The Museum of Family History

HOME          SITE MAP          ABOUT THE MUSEUM          FEEDBACK          OPPORTUNITIES          LINKS

   ERC: Genealogy and Family History: Records

  Vital Records


Some notes before I discuss the death certificate and burial-transit permit shown below. I can only detail here what procedures are followed in New York State, as the rules, regulations and procedures vary from state to state. Also, the death certificate and burial-transit permit forms used in New York State is different than those used in New York City. Some of the differences are that the New York State form is filled out in triplicate, the New York City form is not. The New York State form lists cause of death, the New York City form does not (this is true at least for the last ten years.)

When a person passes away in a hospital, the attending physician fills out the part of the death certificate that is his or hers to complete. Remember that it is the "attending physician" who fills out the form, not the physician on duty at the time or the emergency room physician. The attending physician is most likely the one who has acted as the family physician or your internist, or perhaps he is the one who is a specialist, who has been attending to their treatment. Just as you must wait for your attending physician to pay you a visit during your stay in a hospital, this is also the case when a person passes away. Hopefully, when a person does pass away, the attending physician will come that day to the hospital and fill out his part of the death certificate, but this can't be guaranteed.

If someone passes away at home, the police must be called. If, after examining the scene, foul play, suicide, etc. has  been ruled out, it is then up to the local Medical Examiner to decide whether they need to perform an autopsy before releasing the body to a funeral parlor. If the ME/Coroner chooses to receive the body, then it is up to him or her after examining the body, to fill out the medical portion of the death certificate.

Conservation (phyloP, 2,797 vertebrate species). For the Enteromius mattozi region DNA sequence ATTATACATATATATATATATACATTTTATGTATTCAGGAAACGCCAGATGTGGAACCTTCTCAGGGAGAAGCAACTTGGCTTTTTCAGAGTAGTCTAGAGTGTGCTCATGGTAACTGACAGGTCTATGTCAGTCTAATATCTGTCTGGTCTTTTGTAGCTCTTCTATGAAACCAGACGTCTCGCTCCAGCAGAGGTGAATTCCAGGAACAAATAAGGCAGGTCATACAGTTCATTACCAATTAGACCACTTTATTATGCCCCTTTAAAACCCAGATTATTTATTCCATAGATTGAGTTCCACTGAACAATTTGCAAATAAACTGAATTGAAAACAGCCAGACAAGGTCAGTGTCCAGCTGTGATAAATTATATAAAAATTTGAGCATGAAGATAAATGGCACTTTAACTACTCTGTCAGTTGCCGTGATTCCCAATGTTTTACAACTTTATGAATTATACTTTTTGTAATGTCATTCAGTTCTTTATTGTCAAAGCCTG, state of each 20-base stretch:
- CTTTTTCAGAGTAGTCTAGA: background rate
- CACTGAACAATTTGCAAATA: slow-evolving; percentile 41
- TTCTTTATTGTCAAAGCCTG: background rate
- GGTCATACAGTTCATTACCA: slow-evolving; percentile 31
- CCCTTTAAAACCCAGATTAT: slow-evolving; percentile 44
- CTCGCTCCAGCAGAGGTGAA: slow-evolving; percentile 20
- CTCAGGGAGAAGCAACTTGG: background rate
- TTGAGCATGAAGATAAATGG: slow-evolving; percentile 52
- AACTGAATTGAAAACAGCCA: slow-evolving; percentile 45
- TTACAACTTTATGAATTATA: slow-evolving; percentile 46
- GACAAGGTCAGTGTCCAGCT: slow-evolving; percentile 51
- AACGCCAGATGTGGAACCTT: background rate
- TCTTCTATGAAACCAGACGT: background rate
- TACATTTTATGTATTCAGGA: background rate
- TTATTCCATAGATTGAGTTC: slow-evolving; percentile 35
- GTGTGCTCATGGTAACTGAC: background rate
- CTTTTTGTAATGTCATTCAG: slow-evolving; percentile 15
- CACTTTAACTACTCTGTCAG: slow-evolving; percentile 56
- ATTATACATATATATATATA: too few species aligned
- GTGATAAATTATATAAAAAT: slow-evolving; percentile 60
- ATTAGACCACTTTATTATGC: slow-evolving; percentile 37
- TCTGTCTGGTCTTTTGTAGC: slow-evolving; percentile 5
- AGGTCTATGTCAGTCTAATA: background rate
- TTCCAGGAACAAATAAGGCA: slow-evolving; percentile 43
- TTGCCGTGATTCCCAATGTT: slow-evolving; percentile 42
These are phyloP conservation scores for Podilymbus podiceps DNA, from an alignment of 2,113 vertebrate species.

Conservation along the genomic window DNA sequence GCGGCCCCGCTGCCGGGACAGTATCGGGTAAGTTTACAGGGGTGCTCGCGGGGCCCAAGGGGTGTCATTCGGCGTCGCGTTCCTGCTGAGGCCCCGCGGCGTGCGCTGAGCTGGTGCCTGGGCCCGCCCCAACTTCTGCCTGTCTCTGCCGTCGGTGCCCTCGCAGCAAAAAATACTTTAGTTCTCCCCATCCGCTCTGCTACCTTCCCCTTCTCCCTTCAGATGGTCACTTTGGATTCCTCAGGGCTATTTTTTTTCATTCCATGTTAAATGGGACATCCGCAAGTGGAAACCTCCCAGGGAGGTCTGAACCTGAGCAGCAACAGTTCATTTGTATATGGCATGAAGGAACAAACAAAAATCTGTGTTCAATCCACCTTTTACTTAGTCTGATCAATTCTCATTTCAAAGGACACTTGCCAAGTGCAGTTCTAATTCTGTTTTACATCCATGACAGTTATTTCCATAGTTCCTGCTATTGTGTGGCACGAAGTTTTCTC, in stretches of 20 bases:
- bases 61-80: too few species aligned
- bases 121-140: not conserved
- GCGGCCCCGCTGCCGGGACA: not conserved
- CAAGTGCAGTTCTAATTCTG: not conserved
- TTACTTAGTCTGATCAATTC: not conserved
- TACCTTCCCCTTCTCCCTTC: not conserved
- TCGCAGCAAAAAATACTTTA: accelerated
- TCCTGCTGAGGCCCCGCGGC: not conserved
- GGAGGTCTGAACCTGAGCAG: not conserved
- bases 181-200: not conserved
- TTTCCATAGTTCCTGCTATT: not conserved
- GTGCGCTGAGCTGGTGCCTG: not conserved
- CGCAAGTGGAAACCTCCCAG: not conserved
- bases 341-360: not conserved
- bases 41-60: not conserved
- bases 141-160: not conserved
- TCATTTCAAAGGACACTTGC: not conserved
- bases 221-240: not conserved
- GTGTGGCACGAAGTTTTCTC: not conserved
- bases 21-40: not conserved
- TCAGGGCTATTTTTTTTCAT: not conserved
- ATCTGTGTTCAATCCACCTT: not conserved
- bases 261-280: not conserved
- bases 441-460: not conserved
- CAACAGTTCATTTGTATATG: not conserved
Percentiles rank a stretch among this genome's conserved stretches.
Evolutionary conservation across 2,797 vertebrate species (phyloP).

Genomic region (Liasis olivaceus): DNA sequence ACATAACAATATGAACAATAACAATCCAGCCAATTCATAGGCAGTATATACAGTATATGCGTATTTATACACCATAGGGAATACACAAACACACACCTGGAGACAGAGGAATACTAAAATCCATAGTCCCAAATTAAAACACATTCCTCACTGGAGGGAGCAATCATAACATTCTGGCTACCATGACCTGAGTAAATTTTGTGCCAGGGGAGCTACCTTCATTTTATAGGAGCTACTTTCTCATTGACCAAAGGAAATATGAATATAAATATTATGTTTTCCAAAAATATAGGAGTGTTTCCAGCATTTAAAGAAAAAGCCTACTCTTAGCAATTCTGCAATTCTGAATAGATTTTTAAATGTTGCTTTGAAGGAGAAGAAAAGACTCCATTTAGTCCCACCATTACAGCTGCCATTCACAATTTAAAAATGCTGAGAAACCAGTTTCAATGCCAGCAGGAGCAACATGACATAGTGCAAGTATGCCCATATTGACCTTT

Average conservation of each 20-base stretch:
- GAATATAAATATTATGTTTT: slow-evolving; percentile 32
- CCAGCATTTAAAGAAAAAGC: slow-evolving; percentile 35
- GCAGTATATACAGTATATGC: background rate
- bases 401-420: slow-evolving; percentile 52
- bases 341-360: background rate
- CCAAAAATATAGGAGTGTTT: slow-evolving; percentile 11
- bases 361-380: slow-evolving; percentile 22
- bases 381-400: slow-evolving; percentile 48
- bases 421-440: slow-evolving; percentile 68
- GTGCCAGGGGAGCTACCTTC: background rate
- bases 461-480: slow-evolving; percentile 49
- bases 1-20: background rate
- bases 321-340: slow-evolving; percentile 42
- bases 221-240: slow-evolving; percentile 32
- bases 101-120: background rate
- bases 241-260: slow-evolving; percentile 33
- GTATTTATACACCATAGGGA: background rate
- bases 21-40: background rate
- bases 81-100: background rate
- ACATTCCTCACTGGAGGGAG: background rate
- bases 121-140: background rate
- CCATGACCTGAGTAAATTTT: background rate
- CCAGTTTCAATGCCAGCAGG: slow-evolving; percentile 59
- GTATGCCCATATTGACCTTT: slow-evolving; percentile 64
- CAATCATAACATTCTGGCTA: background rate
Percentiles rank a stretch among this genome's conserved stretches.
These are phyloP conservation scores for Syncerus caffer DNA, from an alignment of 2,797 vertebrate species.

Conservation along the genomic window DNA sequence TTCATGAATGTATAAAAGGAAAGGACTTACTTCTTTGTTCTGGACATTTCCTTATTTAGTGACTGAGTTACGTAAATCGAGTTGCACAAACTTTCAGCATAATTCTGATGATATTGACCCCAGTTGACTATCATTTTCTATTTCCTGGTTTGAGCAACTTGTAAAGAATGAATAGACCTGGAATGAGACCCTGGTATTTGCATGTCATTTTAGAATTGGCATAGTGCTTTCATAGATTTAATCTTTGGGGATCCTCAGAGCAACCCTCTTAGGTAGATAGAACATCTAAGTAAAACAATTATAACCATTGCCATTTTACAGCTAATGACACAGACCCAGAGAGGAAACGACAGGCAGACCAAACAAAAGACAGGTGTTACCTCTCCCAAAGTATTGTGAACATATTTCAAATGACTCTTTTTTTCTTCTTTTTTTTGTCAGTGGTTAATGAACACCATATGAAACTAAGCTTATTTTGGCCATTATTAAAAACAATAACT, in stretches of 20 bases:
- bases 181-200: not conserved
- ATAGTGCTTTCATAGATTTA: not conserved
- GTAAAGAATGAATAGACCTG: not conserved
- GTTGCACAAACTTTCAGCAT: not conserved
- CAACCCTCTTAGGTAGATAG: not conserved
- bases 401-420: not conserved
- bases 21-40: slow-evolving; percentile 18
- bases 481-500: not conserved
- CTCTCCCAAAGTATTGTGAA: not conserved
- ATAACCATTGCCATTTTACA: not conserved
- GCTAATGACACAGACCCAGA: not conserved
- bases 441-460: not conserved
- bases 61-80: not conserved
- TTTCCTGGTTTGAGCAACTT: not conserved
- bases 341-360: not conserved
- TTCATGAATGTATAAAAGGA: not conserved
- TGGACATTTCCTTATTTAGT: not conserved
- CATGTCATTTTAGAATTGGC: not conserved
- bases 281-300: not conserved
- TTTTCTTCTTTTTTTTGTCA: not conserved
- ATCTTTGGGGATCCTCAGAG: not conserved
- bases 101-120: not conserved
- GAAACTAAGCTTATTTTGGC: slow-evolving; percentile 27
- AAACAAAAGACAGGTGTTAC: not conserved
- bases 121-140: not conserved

Either way, once that part of the death certificate has been filled out and the family of the deceased has chosen a funeral home, the body is picked up along with the partially-filled out death certificate and brought to the funeral home where the body will be prepared for burial. If for some reason the medical portion of the death certificate has not been filled out by the time the body has been delivered to the funeral home, the funeral director fills out their portion of the certificate.

There is more, of course, to this process. The family of the deceased sits down with the funeral director who proceeds to ask questions about the deceased so the death certificate can be completed properly. The information gathered by the director is listed below. It should be noted that the name of the deceased is listed twice on the death certificate--once by the certifying physician or coroner/medical examiner and once by the funeral director. If the funeral director learns that a mistake has been made by the physician, e.g., the name of the deceased has been spelled wrong, he may correct it. There is also no hard and fast rule that states that any of the information entered onto a death certificate has to be typed. It is usually hand-written (hopefully in a legible fashion.)

Once the death certificate has been completely filled out, it is manually brought to the local registrar's office. In New York City the registrar is the
Department of Health and Mental Hygiene's Office of Vital Records. In other towns, it may be the City Clerk in the Town Hall. Next comes the Burial-Transit. cont...

Sample of a current
New York State
Death Certificate
(left-click on this thumbnail photo and the one below in order to see a larger image)